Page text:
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Plushenko dethroned! Men’s figure skating gold goes to U.S.

Manliness questioned—again


 

Men’s figure skating, with its international intrigues, judging scandals, corsets and divas has reached the point, say enthusiasts, where Blades of Glory seems less like satire, and more like cinéma vérité.

Last night’s U.S.-Russia showdown was no exception.

Before it began, Evgeni Plushenko, Russia’s reigning gold medal champion and the night’s putative favourite, was talking smack, calling out Evan Lysacek’s inability to land the risky quadruple jump.

“Without the quadruple, I’m sorry, but it’s not men,” Plushenko, said Tuesday, shortly after executing night’s only quad, and grabbing an early lead heading into last night’s long program.

Translation: Evan’s not man enough for figure skating (it bears mention that he said this while dressed in a unitard—I do love this sport).

In the end, however, Plushenko’s early quad, though landed cleanly, wasn’t enough to give him the gold. He made small mistakes; his spins were not as fast as two nights ago, nor did he seem to have the same, perfect control over body movement as he did in the short program.

Lysachek’s spins, meanwhile, were faster, more centred; cleaner. Neither, however, skated as well as they did two nights before.

Canada’s boy wonder, Patrick Chan, who started the night in seventh, needed a clean skate to crack the podium. He did not; he fell on a triple axel, and made several, small, but costly errors (as he did two nights ago), yet finished a respectable fifth.

All in all, he did not look like the poised, perfect Patrick Chan who won the Four Continents Skating Championship here, a year ago, at just 18.

“I wish I hadn’t made the mistakes—dumb mistakes,” he said afterward. “My goal was definitely to finish higher.” The crowd, which gave him a standing O was “amazing,” he added, and made him “proud to be Canadian.” He’s looking beyond his first Olympics to Sochi when he’ll be 23.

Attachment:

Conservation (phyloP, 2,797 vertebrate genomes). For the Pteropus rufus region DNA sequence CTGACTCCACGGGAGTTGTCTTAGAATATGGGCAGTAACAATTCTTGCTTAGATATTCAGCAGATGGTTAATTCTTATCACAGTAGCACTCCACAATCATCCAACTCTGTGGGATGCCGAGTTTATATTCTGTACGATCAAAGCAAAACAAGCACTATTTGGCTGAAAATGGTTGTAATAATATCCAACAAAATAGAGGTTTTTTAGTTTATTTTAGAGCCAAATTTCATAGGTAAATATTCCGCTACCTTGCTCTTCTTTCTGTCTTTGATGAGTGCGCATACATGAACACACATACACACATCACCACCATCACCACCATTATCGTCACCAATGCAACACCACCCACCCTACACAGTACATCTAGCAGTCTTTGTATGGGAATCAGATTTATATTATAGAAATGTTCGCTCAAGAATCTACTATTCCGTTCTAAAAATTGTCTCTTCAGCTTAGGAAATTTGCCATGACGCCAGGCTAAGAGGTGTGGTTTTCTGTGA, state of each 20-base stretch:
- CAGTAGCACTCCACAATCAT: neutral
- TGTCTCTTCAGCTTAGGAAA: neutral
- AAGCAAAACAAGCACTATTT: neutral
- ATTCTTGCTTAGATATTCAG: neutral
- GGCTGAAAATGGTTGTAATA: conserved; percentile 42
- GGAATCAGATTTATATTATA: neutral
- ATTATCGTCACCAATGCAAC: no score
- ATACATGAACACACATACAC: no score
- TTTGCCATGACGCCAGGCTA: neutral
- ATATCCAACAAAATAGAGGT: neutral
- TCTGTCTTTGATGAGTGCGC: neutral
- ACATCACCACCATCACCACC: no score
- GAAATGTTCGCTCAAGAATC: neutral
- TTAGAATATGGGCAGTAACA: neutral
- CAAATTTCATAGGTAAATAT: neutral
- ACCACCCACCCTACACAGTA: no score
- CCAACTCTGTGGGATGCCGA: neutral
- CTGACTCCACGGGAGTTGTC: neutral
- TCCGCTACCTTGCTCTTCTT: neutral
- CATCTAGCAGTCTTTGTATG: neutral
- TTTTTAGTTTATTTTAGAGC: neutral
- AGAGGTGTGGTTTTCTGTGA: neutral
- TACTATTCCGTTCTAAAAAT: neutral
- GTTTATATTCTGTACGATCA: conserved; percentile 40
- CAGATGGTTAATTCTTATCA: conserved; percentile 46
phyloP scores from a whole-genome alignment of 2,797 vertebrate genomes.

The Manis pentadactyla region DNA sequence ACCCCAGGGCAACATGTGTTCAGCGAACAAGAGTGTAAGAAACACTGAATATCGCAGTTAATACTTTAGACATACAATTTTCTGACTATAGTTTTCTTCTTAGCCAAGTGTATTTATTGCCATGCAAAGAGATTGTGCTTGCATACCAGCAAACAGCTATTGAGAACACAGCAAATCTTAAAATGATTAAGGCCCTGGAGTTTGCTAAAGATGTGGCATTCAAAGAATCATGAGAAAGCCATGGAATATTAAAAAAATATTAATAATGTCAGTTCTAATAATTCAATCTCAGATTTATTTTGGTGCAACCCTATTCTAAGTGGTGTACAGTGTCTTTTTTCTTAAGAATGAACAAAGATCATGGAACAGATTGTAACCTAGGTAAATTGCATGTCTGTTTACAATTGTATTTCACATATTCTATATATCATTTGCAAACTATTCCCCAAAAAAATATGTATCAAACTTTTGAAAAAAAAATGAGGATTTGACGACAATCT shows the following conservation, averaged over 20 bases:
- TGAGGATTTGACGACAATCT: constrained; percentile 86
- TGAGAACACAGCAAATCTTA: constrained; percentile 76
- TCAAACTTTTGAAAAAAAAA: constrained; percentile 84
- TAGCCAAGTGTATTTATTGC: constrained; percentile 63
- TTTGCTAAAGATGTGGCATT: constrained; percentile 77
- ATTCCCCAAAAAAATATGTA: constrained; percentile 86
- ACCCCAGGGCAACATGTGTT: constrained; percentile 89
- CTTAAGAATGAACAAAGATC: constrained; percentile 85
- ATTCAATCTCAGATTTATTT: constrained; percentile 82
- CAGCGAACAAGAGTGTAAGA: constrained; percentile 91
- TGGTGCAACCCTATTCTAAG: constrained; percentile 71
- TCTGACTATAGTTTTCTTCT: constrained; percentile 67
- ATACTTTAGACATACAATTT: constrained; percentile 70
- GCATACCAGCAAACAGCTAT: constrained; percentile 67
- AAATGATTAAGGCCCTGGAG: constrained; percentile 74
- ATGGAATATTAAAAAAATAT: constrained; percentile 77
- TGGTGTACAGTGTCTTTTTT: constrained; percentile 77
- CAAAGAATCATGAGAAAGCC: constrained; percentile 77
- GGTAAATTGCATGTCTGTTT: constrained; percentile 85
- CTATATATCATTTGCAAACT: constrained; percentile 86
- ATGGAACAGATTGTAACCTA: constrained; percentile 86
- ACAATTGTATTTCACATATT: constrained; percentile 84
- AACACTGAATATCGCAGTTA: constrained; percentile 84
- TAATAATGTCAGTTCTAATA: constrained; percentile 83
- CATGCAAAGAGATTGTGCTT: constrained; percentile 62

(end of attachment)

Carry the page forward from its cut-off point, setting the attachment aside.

The Sheherazade, the music Lysacek—a 24-year-old Chicagoan—chose to skate to, is about a battle between a king and a slave—a fitting choice for a dethroning.

Afterwards, a deflated Plushenko refused to let up. “If the Olympic champion doesn’t know how to jump quad—I don’t know. Now it’s not figure skating. Now it’s dancing.”


 

Plushenko dethroned! Men’s figure skating gold goes to U.S.

  1. If Plushenko feels the sport is not manly enough for him, and he's been robbed, please, by all means, go and find another sport more befitting you. I've had to listen to him for years, ever since he started in the eligible ranks, and I've been heartily sick of him for years.

    Please, by all means, resign in protest!

    • oh, come on. fuck you
      you're sick of him? who the fuck cares?! nobody. plushenko is the king of figure skating. it's a fact. so save your stupid opinion for your grand children or for someone else who cares

  2. maybe you should stop watching figure skating then. plushenko IS one of the greatest ever and if you don't like his style, that's your problem. and when you see johnny weir getting a lower score than patrick chan even tho the latter had 2+ flops, you know something is not right with the system. i am Canadian and i don't think chan deserved what he got.

  3. Plushenko is such a wus! Get over it! Just cuz you can land your QUAD does not mean you should win. The right person won and should have been followed by Johnny Weir and anyone else in thr sport besids you! Please get out of sport!!!!!!!

  4. I don't know what Plushenko has to complain about, it was Johnny Weir that got robbed.

  5. Gold medal for USA? what was that boring skating Lysacek did?
    i think third place was good enough for him. takashi was better even with the mistake,
    oh almost forgot, hes from USA, so thats ok let them win.

  6. Well, probably this time Pliushenko was not as best as he was in Torino, when his score set him so far from competitors, but at least he was not worse than Lysachek. Both should be judged by different criteria. Pliushenko's programme in general was more difficult, than the Lysachek's one, it required more effort and cost him the exellence in performing the components. Besides, Pluishenko had some leg trauma, and had to use anaesthetics to skate. At the same time Lysachek was nice, he was punctual but he didn'n make an impression of being outstanding.

  7. Lysachek was fine; he skated well; he had nice choreography, but it was not an Olympic gold medal performance; Pluschenko was robbed. They gave Lysachek an extraordinarily high mark for an ordinary performance. He did not even land a triple axle… and he skated very slowly; something that should have been penalized. It looks as though the medal standings were predetermined. Sorry, if it looks that way in life, it very often is.
    In the women's program, there is no way that the Canadian skater should have taken the bronze. She put her hand down, she failed to complete the elements of at least one other jump, and it was not a very graceful or even inspiring performance. But she was on home ice and the tragedy had just occurred. Too bad figure skating is going the way of wrestling. Its just a corrupt farce.

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